Despite deep political polarization and levels of civil and political unrest not seen in a generation, American voters are cautiously optimistic about the future of our politics, according to the most recent Georgetown Institute of Politics and Public Service (GU Politics) Civility Poll.
Just one week ahead of the Biden-Harris Inauguration (with its stated theme of “America United”), more than half (56%) of Americans are at least somewhat optimistic President-Elect Joe Biden can restore civility and unity in our politics, an issue at the forefront of his campaign. A full 9 in 10 Americans (92%) want the President and Congress to work together to solve our most important problems, and 63% think President-Elect Biden and Congress will be at least somewhat successful in this effort, including 44% of Republicans.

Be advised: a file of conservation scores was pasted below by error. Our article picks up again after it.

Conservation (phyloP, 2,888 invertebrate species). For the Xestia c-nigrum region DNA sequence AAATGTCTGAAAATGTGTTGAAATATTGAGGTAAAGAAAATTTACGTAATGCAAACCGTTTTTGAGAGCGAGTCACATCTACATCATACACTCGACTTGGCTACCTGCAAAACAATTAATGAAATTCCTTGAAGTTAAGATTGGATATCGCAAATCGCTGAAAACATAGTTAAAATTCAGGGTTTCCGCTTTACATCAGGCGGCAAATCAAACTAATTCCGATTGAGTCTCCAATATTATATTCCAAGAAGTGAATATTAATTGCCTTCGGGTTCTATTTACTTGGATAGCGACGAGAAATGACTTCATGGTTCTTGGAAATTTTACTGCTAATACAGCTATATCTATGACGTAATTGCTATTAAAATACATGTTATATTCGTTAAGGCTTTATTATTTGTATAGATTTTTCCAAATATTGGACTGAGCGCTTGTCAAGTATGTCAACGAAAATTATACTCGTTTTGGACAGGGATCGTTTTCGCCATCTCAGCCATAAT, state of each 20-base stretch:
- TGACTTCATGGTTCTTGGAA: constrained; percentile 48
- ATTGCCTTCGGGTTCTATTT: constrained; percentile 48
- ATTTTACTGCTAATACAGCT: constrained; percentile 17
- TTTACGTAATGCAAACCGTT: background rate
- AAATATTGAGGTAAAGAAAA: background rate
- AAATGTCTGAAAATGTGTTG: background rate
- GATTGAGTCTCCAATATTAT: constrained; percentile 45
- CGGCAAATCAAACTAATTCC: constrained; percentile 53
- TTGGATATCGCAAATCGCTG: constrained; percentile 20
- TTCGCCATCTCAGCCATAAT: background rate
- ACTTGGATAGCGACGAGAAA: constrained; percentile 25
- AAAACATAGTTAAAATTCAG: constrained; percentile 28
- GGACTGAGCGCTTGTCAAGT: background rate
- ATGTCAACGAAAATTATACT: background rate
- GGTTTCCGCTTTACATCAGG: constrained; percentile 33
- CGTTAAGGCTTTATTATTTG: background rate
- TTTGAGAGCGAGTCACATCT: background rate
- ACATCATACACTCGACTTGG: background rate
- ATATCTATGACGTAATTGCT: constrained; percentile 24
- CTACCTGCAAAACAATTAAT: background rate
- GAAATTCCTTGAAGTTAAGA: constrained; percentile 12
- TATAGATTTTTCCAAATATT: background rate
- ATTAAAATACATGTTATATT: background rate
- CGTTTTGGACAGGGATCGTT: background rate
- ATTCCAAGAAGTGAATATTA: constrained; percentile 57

The poll asked voters to rate on a scale of 0-100 the level of political division in America, with 100 being the highest level. Asked their view of the level of division now, the mean response was 76. But when asked to consider where their view will be in one year, the mean response was 65, an improvement of more than ten points.
“It’s heartening to see, even after one of the darkest days in our Republic, that Americans still share a sense of cautious optimism about the future of our politics and political system.” said Mo Elleithee, Executive Director of the Institute for Politics and Public Service. “The scenes at the US Capitol made me angry and broke my heart. But they did not shake my faith in politics. It looks like many Americans are trying to keep the faith, too.”
The latest GU Politics Civility Poll, part of the GU Politics Battleground Poll, was conducted by Republican pollster and former GU Politics Fellow Ed Goeas and Democratic pollster Celinda Lake between January 4, 2021 and January 7, 2021, thus providing some of the first insights into voter sentiment in civility in politics in the immediate aftermath of the Capitol Hill attack on January 6, 2021.